BANGKOK -- Shares advanced in Asia on Thursday after a rally on Wall Street spurred by the Federal Reserve chair's comments on easing the pace of interest rate hikes to tame inflation.
Signs that China may be shifting its approach to containing COVID-19 outbreaks to focus more on vaccinations also helped drive buying of shares across the region.
Tokyo's Nikkei 225 index added 1.1% to 28,281.04 while the Hang Seng in Hong Kong advanced 1.6% to 18,895.51. The Shanghai Composite index climbed 0.7% to 3,171.85. In Seoul, the Kospi edged 0.2% higher to 2,478.01. Australia's S&P/ASX 200 gained 0.8% to 7,340.10.
Bangkok's SET rose 0.4% a day after the central bank raised its key interest rate by a quarter point to 1.25%, aiming to curb inflation.
On Wednesday, Fed Chair Jerome Powell, said in comments at the Brookings Institution that the central bank could begin moderating its pace of rate hikes as soon as December, when its policymaking committee will hold its next meeting.
“We have a risk management balance to strike,” Powell said. “And we think that slowing down (on rate hikes) at this point is a good way to balance the risks.”
Stocks roared higher following Powell’s midafternoon remarks. The benchmark S&P 500 rose 3.1%, snapping a three-day losing streak and closing at 4,080.11. The Dow Jones Industrial Average gained 2.2% to 34,589.77 and the Nasdaq composite climbed 4.4% to 11,468.
Small company stocks also rallied. The Russell 2000 index rose 2.7% to 1,886.58.
More than 95% of the stocks in the S&P 500 advanced, with technology companies leading the gains. Apple rose 4.9% and Microsoft jumped 6.2%.
The major indexes ended November with their second straight month of gains, though they remain in the red for the year.
Powell’s comments sent Treasury yields sharply lower. The yield on the 10-year Treasury dropped to 3.65% from 3.75% late Tuesday. The yield on the two-year note, which tends to track market expectations of future Fed action, fell to 4.34%. It was trading at 4.48% late Tuesday and had been as high as 4.53% shortly before Powell’s speech.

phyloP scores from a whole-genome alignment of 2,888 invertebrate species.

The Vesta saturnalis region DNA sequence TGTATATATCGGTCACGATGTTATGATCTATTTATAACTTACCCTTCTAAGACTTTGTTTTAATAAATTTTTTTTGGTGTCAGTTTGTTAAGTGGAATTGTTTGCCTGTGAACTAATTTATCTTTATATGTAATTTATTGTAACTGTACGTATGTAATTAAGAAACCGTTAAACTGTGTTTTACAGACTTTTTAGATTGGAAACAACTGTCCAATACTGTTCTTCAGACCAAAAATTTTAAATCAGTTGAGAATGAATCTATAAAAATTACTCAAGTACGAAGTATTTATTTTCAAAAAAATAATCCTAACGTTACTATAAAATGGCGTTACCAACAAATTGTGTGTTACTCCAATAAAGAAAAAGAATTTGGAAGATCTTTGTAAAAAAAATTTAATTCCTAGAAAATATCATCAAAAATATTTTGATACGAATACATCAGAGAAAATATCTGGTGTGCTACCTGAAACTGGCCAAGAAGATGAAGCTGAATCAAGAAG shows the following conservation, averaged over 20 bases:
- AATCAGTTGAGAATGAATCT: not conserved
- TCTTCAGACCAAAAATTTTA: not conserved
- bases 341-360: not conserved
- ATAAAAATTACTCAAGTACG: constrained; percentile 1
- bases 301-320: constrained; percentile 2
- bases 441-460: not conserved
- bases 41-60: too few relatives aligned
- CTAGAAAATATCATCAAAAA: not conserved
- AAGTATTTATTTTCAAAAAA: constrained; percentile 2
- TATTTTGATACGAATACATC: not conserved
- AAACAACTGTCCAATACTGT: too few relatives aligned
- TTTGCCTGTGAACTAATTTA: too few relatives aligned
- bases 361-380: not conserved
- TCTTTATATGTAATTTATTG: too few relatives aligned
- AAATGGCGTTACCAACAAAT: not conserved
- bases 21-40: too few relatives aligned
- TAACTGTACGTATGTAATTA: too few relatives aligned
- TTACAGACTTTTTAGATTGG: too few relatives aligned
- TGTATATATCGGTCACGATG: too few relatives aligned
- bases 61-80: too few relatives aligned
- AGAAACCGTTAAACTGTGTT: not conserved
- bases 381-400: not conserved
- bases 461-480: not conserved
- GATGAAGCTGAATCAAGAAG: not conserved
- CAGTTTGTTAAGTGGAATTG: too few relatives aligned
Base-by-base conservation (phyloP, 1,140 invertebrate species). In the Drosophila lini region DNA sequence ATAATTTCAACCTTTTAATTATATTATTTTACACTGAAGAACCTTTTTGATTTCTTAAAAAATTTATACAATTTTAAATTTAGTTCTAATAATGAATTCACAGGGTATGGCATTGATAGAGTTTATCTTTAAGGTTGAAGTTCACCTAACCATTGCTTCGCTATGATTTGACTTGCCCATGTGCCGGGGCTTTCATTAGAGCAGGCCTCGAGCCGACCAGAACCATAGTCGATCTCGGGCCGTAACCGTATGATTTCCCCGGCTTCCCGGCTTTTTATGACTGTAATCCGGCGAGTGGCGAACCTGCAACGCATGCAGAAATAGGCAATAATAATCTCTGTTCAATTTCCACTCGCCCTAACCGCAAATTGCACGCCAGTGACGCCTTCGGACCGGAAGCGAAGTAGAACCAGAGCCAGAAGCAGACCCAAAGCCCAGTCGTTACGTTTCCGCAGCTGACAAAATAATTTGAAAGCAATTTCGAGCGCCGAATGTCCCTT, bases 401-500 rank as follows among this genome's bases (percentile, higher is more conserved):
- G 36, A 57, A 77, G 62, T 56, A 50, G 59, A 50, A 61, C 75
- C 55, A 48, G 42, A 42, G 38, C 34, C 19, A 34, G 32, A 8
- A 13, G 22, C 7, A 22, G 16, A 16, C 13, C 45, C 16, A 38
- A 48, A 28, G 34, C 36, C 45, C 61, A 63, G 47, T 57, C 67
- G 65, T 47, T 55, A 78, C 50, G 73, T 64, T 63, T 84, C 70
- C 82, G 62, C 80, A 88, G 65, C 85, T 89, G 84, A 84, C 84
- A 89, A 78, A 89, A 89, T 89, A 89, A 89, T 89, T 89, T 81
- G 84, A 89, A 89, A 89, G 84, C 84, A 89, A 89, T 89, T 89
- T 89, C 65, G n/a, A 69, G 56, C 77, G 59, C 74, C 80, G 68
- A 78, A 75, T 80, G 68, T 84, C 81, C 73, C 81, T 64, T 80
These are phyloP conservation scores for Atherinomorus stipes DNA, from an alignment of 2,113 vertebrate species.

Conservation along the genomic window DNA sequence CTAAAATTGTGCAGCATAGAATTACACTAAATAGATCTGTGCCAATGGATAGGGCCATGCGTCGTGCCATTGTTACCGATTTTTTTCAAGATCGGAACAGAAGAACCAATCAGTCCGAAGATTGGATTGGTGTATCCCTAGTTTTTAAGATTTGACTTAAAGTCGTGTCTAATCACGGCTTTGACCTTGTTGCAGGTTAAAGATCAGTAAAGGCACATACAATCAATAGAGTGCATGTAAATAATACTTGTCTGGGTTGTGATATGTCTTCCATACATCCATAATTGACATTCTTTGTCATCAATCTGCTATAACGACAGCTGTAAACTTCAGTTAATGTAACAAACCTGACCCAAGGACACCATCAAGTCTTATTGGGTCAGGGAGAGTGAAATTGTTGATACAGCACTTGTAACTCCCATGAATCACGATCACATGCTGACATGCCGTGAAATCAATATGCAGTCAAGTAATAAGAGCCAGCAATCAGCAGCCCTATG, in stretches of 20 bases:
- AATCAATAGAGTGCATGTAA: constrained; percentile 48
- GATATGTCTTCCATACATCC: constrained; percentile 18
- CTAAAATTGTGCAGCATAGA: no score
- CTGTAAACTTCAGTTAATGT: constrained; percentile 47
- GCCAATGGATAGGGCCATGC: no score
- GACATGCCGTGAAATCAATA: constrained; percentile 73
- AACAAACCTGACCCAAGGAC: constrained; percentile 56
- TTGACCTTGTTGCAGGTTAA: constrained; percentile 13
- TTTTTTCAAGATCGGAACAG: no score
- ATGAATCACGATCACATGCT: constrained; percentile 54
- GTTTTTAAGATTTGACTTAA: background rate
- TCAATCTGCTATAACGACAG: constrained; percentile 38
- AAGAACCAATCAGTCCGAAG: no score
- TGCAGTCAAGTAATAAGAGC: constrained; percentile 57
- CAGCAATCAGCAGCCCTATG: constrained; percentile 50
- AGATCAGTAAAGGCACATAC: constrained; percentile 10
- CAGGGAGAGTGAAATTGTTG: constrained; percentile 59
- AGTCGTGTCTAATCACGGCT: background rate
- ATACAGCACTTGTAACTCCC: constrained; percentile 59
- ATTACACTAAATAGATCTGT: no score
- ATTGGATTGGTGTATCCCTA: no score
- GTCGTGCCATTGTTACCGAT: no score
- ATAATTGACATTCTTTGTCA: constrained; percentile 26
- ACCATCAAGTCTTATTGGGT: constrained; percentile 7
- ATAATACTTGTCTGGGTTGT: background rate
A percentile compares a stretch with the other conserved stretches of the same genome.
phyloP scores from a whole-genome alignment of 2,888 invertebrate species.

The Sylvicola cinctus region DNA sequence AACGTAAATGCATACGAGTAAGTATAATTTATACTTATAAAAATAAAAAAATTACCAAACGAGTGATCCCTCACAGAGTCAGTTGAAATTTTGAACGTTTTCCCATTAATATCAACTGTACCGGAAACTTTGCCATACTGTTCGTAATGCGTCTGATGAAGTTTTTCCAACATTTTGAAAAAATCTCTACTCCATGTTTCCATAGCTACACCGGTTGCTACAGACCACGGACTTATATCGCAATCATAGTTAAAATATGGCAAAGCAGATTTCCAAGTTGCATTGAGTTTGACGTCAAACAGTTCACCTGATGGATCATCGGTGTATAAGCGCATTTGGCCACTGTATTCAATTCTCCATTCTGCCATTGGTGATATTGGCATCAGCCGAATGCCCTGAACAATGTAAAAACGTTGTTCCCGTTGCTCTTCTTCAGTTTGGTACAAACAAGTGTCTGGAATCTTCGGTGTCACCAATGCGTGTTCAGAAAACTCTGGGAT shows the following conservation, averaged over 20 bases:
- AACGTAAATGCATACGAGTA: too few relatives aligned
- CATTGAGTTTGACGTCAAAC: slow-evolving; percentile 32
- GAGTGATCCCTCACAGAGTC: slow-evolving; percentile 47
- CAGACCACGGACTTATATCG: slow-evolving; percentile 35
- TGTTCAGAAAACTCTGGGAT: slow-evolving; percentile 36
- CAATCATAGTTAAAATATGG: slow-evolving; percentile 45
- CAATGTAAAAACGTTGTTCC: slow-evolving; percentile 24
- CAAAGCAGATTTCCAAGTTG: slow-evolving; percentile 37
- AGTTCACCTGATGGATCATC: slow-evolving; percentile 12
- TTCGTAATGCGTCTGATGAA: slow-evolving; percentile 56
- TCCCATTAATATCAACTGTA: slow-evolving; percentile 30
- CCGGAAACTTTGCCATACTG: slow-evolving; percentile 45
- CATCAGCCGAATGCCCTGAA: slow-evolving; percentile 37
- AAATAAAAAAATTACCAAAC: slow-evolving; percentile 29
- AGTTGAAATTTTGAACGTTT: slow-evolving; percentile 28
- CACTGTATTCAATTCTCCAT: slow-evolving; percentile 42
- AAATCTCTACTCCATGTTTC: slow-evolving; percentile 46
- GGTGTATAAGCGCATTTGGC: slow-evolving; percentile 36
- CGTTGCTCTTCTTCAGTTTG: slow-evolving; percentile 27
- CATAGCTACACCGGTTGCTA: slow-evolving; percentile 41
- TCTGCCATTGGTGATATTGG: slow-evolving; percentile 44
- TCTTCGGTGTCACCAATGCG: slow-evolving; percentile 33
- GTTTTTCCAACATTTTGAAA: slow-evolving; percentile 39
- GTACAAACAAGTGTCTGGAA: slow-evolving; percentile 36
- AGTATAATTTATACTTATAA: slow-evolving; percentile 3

While citing some recent signs that inflation is cooling, Powell stressed that the Fed will push rates higher than previously expected and keep them there for an extended period to ensure inflation comes down sufficiently.
“History cautions strongly against prematurely loosening policy,” Powell said. “We will stay the course until the job is done.”
Major indexes have been unsteady all year as the economy and financial markets dealt with stubbornly hot inflation and the Fed's attempt to cool high prices with aggressive interest rate increases.
Wall Street has been hoping that the Fed will slow the scale and pace of its interest rate hikes. It has raised its benchmark interest rate six times since March, driving it to a range of 3.75% to 4%, the highest in 15 years. The goal is to make borrowing more costly and generally slow the economy in order to tame inflation.
Higher mortgage rates have caused home sales to plunge and higher interest rates also have raised costs for most other consumer and business loans.
The economy has been slowing, and many economists expect the U.S. to slip into a recession next year. But there are strong pockets of growth. The government said Wednesday that the economy expanded at a 2.9% annual rate from July through September, an upgrade from its initial estimate.
Consumers have continued spending, despite inflation squeezing wallets. Overall, employment remains strong, though job openings dropped in October more than economists had anticipated and human resources company ADP reported an easing in private sector hiring in November.
Investors will get more data Thursday on the employment sector with a report on weekly unemployment claims. The closely watched monthly report on the job market will be released on Friday.
In other trading Thursday, U.S. benchmark crude oil lost 22 cents to $80.33 a barrel in electronic trading on the New York Mercantile Exchange. It climbed 3% on Wednesday.
Brent crude, the pricing basis for international trading, shed 30 cents to $86.67 a barrel.
The U.S. dollar fell to 136.79 Japanese yen from 138.09 yen. The euro rose to $1.0431 from $1.0409.
AP Business Writers Damian J. Troise and Alex Veiga contributed.
Yuri Kageyama and Matt Ott contributed to this report.